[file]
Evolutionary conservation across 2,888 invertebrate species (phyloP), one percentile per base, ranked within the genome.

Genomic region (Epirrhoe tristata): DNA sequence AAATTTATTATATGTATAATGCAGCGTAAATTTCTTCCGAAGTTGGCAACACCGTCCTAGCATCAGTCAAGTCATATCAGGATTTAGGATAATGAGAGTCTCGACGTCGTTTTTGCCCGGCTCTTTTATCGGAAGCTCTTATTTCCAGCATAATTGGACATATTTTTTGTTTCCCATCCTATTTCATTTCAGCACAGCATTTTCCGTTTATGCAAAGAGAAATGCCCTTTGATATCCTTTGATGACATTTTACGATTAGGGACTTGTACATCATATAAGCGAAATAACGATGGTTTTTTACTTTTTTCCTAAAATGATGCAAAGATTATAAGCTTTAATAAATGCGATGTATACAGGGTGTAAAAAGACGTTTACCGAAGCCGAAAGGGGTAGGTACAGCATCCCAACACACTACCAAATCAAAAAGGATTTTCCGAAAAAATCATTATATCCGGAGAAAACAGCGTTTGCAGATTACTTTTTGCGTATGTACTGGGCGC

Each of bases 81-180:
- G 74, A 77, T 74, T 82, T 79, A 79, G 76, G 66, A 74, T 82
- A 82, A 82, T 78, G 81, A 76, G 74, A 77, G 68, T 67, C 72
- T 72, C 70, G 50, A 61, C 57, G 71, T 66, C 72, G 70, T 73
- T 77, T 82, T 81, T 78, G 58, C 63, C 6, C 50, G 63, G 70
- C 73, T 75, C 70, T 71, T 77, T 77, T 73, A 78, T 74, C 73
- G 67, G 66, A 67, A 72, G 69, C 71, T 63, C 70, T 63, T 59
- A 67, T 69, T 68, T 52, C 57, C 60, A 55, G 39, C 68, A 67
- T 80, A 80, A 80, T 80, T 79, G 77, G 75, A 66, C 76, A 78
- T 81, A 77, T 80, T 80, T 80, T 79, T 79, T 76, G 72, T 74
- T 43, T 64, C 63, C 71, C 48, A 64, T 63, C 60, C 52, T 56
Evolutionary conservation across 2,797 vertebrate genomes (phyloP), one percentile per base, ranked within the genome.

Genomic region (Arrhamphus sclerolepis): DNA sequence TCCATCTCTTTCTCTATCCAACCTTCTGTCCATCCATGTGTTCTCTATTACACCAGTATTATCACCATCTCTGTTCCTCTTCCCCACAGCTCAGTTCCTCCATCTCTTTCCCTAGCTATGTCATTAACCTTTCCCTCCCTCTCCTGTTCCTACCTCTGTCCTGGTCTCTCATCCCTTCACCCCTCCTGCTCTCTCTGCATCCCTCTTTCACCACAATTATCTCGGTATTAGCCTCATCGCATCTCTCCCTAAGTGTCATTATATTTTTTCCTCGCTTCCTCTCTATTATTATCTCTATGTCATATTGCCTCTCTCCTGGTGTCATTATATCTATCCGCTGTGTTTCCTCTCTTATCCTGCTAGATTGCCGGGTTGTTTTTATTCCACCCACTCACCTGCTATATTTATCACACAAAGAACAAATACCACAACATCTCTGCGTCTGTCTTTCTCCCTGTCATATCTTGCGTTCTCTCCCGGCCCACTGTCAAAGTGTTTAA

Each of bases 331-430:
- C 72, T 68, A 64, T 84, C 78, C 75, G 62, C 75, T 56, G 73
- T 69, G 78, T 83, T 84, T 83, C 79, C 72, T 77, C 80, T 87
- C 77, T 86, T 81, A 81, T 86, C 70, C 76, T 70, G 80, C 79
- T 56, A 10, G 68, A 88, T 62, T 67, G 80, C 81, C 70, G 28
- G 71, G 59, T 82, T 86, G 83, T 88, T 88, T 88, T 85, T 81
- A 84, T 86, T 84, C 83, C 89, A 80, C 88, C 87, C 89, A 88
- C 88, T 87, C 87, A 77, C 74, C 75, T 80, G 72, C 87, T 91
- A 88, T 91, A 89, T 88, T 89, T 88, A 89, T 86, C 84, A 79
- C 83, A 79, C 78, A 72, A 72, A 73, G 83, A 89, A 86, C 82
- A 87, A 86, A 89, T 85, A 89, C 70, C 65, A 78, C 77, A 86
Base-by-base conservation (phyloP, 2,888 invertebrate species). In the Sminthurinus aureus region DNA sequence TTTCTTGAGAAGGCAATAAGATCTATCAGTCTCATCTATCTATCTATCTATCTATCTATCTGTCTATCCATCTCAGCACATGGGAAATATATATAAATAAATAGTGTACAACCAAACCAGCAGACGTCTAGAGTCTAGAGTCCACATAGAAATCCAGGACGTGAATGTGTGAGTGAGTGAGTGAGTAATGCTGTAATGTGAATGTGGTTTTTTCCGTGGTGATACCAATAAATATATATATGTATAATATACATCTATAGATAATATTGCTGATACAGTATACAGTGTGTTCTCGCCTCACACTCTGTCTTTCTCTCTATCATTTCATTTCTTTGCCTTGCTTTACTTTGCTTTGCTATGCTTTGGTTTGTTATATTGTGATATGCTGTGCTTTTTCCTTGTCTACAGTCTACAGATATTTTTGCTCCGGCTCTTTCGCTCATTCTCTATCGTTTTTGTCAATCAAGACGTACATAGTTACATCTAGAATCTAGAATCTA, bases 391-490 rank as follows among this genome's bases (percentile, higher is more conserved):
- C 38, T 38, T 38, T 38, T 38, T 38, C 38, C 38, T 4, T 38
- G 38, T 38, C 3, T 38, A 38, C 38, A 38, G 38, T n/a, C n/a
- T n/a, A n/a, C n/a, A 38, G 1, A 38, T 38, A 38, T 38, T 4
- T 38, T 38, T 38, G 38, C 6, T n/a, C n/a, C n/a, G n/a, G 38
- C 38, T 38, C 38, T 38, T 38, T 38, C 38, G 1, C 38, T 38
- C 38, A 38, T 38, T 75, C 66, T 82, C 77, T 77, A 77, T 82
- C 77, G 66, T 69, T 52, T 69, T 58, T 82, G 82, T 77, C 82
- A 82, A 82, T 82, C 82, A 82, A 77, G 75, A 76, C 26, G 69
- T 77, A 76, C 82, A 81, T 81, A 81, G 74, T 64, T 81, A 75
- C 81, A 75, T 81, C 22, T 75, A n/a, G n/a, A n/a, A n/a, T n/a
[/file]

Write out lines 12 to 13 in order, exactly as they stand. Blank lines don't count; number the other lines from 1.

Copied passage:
- T 81, A 77, T 80, T 80, T 80, T 79, T 79, T 76, G 72, T 74
- T 43, T 64, C 63, C 71, C 48, A 64, T 63, C 60, C 52, T 56